Edited by Justin Beaumont
The Routledge Handbook of Postsecularity offers an internationally significant and comprehensive interdisciplinary collection which provides a series of critical reviews of the current state of the art and future trends in philosophical, theoretical, and conceptual terms. The volume likewise presents a range of empirical knowledges and engagements with postsecularity. A critical yet sympathetic dialogue across disciplinary divides in an international context ensures that the volume covers a wide and interrelated intellectual and geographical scope.
The editor’s introduction with Klaus Eder offers a robust foundation for the volume, setting out the central aims and objectives, the rationale for the contributions, and an outline of the structure. Thorny issues of normativity and empirical challenges are highlighted for the reader. The handbook comprises four interrelated sections. Part I: Philosophical meditations discusses postsecularity from philosophical standpoints, and Part II: Theological perspectives presents contributions from a variety of theological viewpoints. Part III: Theory, space, social relations contains pieces from geography, planning, sociology, and religious studies that delve into theoretically informed empirical implications of postsecularity. Part IV: Political and social engagement offers chapters that emphasize the political and social implications of the debate. In the Afterword, Eduardo Mendieta joins the editor toreflect on the notion of reflexive secularization across the volume as a whole, alluding to new lines of inquiry.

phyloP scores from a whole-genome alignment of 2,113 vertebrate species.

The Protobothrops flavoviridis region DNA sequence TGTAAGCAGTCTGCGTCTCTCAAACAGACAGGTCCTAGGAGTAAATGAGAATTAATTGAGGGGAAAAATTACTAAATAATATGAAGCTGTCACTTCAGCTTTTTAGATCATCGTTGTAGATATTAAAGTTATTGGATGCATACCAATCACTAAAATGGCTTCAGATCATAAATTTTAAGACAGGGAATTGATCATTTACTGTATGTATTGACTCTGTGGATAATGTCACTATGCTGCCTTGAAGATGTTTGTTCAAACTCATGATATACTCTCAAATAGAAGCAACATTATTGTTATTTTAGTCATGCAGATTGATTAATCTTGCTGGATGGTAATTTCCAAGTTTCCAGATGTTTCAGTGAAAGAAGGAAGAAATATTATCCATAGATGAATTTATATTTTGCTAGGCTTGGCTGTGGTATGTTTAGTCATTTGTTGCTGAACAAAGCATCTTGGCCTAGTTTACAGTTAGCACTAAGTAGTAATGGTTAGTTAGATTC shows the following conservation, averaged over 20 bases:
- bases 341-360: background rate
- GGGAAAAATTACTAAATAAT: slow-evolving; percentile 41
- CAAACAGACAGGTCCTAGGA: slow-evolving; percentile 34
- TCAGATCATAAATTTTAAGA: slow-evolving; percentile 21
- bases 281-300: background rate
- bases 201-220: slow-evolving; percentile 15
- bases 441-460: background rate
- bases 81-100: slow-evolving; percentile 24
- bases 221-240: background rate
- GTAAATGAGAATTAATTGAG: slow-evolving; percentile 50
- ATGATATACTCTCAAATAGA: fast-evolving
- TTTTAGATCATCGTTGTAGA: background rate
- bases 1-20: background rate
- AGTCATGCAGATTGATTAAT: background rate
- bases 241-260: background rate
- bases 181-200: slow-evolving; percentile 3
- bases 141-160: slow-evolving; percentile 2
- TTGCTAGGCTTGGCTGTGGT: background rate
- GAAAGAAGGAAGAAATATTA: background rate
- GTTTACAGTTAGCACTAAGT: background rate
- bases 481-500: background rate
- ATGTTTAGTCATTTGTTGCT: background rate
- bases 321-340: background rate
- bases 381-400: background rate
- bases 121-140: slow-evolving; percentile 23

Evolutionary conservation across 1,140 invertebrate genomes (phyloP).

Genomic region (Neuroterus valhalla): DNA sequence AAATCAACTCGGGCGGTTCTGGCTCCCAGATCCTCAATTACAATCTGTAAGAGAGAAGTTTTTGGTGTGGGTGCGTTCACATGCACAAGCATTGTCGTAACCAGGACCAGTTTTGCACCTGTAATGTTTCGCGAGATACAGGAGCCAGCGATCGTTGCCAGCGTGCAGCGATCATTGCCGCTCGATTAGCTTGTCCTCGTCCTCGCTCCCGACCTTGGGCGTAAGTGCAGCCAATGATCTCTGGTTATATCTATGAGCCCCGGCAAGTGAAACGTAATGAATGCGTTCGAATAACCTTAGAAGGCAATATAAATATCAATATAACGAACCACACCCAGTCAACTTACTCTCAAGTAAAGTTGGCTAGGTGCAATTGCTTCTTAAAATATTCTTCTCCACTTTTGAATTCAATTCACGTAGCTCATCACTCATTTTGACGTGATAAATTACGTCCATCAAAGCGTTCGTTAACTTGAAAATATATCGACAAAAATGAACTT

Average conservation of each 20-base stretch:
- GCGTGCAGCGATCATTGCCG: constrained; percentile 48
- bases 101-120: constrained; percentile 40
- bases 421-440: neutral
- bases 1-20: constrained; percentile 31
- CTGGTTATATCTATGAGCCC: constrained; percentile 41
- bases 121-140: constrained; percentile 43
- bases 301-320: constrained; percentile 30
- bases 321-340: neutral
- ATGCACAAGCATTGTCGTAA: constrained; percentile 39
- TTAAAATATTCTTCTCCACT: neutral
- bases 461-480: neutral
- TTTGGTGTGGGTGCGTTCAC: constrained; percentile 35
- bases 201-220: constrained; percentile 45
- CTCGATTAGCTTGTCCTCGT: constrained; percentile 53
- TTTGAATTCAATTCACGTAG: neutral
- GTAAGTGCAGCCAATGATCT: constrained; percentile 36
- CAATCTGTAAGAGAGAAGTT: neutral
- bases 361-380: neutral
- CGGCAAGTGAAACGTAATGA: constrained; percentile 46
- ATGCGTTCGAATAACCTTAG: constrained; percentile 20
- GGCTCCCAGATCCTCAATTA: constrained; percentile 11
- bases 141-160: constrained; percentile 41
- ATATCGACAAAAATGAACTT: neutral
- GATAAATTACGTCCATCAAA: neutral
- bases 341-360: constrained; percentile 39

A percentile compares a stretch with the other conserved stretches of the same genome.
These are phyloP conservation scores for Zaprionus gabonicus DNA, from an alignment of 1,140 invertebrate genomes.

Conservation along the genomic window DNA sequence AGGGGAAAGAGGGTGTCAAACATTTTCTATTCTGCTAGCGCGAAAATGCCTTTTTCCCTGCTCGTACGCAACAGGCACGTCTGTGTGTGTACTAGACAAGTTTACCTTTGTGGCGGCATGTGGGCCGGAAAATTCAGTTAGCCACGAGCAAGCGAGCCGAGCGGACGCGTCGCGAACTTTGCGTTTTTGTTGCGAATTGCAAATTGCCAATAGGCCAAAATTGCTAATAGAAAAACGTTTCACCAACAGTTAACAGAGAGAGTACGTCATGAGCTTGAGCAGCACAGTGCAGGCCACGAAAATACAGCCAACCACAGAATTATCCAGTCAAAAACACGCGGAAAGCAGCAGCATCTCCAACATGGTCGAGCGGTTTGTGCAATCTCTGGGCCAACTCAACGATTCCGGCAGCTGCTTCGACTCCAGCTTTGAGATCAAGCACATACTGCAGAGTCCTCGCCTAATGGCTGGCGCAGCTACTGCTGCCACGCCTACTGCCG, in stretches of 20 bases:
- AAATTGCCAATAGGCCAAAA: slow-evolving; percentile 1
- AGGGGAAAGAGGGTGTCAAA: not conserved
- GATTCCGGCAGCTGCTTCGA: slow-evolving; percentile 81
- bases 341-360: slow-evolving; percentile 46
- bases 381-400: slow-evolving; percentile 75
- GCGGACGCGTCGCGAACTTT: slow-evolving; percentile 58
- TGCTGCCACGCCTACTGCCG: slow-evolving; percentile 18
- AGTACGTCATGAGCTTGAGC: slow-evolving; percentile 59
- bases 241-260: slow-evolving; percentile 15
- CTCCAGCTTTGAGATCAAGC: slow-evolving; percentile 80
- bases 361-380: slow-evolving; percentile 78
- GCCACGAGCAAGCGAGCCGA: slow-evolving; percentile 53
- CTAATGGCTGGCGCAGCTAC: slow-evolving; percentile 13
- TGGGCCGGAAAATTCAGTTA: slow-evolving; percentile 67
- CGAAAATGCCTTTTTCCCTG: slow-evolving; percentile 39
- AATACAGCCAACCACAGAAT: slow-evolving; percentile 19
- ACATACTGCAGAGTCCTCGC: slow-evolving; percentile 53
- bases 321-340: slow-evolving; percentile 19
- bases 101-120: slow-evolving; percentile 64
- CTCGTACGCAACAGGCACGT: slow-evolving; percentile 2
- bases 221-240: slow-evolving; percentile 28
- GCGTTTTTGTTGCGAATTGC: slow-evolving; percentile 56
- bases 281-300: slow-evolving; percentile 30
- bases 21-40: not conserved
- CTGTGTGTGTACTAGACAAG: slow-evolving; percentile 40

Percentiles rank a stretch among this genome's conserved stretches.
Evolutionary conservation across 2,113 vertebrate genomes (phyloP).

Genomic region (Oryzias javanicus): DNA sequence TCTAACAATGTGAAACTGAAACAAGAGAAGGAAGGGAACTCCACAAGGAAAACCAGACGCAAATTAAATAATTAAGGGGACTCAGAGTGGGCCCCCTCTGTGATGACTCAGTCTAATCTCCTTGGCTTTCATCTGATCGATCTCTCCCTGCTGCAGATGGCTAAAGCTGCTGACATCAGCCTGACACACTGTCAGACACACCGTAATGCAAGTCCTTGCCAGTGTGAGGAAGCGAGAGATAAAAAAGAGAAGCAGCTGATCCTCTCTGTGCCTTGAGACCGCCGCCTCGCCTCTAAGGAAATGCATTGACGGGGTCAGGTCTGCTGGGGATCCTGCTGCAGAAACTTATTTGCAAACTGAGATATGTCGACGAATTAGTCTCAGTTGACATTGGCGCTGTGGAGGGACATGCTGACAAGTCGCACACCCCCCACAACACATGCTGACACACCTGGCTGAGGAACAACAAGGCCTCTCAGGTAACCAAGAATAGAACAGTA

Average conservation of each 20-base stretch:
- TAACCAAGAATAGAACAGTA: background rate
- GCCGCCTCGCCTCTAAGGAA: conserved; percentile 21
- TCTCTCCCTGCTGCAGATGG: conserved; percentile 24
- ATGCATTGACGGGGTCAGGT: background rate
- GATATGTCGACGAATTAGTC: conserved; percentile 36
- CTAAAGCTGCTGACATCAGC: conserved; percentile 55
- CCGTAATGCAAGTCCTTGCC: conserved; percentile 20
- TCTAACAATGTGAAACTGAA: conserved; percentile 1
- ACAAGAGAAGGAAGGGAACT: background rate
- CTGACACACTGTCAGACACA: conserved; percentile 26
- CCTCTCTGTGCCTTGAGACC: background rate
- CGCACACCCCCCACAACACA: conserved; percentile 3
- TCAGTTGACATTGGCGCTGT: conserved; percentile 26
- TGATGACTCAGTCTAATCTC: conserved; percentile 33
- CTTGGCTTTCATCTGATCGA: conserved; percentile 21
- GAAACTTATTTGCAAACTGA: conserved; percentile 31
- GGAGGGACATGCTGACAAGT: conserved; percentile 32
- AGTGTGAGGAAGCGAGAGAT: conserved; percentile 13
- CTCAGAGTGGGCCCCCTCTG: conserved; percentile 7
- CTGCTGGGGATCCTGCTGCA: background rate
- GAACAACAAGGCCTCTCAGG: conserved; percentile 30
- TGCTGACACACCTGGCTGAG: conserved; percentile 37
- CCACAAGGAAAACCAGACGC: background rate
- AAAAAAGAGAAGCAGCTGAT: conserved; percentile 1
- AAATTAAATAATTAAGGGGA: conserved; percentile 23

The handbook is an invaluable guide for graduate and advanced undergraduate teaching, and a key reference for students and scholars of human geography, sociology, political science, applied philosophy, urban and public theology, planning, and urban studies.
‘This is an exceptionally strong collection examining one of the defining issues of our era. Readers will find it both broadens and deepens their thinking about changing roles of religion and secularism in contemporary society.’ – Craig Calhoun, Professor of Social Sciences, Arizona State University, USA
‘It is increasingly clear that what comes after postmodernity is not really the vaguely defined neo-modern, which is little more than a wave of nostalgia, but rather the post-secular, which is also a more genuine post-modern. It manifests itself variously as the challenge of other non-secular cultures, of the pre-modern and alternatively modern west, of the extra-human and the unavoidably metaphysical. This fine collection well represents this variety in both its disparity and its aspects of unity.’ – John Milbank, Emeritus Professor of Religion, Politics and Ethics, University of Nottingham, UK